Communism: An Explanation

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The term's modern usage originated with Victor d'Hupay, an 18th-century French aristocrat who advocated living in "communes" in which all property would be shared and "all may benefit from everybody's work. Modern communist ideology began to develop during the French Revolution, and its seminal tract, Karl Marx and Friedrich Engels' "Communist Manifesto," was published in That pamphlet rejected the Christian tenor of previous communist philosophies, laying out a materialist and — its proponents claim — scientific analysis of the history and future trajectory of human society.

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The Communist Manifesto presented the French Revolution as a major historical turning point, when the "bourgeoisie" — the merchant class that was in the process of consolidating control over the "means of production" — overturned the feudal power structure and ushered in the modern, capitalist era. That revolution replaced the medieval class struggle, which pitted the nobility against the serfs, with the modern one pitting the bourgeois owners of capital against the "proletariat," the working class who sell their labor for wages.

In the Communist Manifesto and later works, Marx, Engels and their followers advocated and predicted as historically inevitable a global proletarian revolution, which would usher in first an era of socialism, then of communism. This final stage of human development would mark the end of class struggle and therefore of history: all people would live in social equilibrium, without class distinctions, family structures, religion or property. The state, too, would "wither away. Marx and Engels' theories would not be tested in the real world until after their deaths.

In , during Word War I, an uprising in Russia toppled the czar and sparked a civil war that eventually saw a group of radical Marxists led by Vladimir Lenin gain power in The Bolsheviks, as this group was called, founded the Soviet Union on former Imperial Russian territory and attempted to put communist theory into practice.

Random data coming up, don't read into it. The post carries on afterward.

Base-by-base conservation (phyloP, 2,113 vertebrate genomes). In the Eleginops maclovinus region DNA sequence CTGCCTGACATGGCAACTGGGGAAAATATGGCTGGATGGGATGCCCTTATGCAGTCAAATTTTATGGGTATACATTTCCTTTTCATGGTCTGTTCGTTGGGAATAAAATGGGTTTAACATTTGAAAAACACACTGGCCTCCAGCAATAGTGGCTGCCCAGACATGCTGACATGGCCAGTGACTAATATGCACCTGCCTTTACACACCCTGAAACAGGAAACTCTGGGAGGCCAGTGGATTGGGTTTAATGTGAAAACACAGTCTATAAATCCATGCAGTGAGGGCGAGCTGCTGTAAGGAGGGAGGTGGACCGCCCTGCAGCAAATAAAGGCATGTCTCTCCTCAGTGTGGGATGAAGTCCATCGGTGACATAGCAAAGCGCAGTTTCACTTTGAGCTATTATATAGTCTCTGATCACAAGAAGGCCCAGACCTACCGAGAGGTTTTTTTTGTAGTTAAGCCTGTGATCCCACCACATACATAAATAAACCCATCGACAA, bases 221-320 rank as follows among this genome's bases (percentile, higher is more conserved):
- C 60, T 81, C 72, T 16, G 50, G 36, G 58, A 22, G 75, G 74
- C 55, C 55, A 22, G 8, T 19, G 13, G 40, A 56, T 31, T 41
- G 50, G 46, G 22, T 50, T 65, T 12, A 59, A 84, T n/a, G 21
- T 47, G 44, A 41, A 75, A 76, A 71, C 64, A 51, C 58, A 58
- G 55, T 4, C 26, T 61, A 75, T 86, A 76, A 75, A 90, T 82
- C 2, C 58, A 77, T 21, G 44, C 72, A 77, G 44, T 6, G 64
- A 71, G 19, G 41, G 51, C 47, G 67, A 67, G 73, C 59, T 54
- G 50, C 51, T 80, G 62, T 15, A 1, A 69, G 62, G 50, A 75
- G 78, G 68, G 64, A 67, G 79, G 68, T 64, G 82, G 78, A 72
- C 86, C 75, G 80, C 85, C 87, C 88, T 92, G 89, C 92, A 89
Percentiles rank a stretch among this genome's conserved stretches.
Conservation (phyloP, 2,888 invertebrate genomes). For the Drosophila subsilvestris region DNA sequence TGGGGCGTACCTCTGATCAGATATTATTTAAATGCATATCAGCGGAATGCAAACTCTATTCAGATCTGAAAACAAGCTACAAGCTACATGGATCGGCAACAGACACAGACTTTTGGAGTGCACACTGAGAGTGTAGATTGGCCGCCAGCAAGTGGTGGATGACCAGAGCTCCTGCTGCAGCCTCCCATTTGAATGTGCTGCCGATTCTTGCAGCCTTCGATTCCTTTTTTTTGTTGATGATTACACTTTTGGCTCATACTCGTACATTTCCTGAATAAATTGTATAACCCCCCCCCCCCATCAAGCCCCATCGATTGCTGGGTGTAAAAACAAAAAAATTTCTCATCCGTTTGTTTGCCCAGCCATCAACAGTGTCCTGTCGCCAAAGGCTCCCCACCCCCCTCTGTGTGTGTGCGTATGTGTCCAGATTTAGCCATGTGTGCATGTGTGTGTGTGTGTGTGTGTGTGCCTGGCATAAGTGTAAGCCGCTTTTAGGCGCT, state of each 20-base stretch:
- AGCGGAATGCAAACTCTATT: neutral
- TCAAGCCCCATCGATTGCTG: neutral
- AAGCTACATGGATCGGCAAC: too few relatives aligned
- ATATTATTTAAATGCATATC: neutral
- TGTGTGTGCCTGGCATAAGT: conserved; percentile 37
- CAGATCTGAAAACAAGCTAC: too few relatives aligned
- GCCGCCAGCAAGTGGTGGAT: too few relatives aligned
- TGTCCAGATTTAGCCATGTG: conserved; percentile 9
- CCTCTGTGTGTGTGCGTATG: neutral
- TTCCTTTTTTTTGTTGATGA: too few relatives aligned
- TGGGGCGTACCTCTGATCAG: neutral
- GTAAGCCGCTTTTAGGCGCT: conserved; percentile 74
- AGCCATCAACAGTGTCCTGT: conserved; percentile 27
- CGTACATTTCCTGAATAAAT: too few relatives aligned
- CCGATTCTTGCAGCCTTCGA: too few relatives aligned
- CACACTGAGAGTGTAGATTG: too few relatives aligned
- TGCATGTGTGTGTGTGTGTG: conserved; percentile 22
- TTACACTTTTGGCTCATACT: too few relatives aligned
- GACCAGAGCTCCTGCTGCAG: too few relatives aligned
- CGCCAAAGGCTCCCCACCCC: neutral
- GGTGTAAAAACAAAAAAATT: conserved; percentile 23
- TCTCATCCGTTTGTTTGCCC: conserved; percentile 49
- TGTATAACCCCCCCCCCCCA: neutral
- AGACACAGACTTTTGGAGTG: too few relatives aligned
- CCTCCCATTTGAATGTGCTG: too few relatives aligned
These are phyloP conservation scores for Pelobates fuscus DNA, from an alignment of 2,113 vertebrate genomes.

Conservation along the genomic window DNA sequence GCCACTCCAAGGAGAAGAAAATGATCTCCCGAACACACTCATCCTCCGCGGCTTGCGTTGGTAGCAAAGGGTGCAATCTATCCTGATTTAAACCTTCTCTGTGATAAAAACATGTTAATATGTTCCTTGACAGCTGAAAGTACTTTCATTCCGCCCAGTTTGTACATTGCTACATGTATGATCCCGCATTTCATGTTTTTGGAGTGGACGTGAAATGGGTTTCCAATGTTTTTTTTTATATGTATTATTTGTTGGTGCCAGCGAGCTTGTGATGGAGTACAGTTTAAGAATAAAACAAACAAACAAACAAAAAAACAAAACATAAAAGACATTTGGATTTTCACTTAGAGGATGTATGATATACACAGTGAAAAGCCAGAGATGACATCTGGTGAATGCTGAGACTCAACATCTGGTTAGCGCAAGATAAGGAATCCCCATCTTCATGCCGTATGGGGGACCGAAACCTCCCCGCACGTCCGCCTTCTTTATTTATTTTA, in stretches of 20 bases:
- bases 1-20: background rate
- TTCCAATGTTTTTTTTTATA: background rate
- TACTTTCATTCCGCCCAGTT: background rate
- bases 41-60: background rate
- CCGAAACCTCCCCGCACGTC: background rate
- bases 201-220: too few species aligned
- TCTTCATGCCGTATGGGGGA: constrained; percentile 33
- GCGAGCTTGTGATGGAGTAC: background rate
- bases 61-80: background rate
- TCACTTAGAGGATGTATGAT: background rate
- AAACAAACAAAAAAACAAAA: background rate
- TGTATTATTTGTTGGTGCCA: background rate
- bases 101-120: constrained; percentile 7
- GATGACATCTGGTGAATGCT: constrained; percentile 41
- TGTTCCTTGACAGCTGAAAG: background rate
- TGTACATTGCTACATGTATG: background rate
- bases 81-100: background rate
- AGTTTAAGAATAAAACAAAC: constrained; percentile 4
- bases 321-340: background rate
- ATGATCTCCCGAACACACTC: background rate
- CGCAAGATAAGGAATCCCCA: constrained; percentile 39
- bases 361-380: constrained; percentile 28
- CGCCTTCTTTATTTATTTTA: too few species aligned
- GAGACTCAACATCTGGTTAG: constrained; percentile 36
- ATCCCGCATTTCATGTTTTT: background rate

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Prior to the Bolshevik Revolution, Lenin had developed the Marxist theory of vanguardism, which argued that a close-knit group of politically enlightened elites was necessary to usher in the higher stages of economic and political evolution: socialism and finally communism.

Lenin died shortly after the civil war ended, but the "dictatorship of the proletariat," led by his successor Joseph Stalin, would pursue brutal ethnic and ideological purges as well as forced agricultural collectivization. Tens of millions died during Stalin's rule, from to , on top of the tens of millions who died as a result of the war with Nazi Germany.

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Rather than withering away, the Soviet state became a powerful one-party institution that prohibited dissent and occupied the "commanding heights" of the economy. This system of central planning enabled rapid industrialization, and from to growth in Soviet gross domestic product GDP outpaced that of the U.

In general, however, the Soviet economy grew at a much slower pace than its capitalist, democratic counterparts. Weak consumer spending was a particular drag on growth.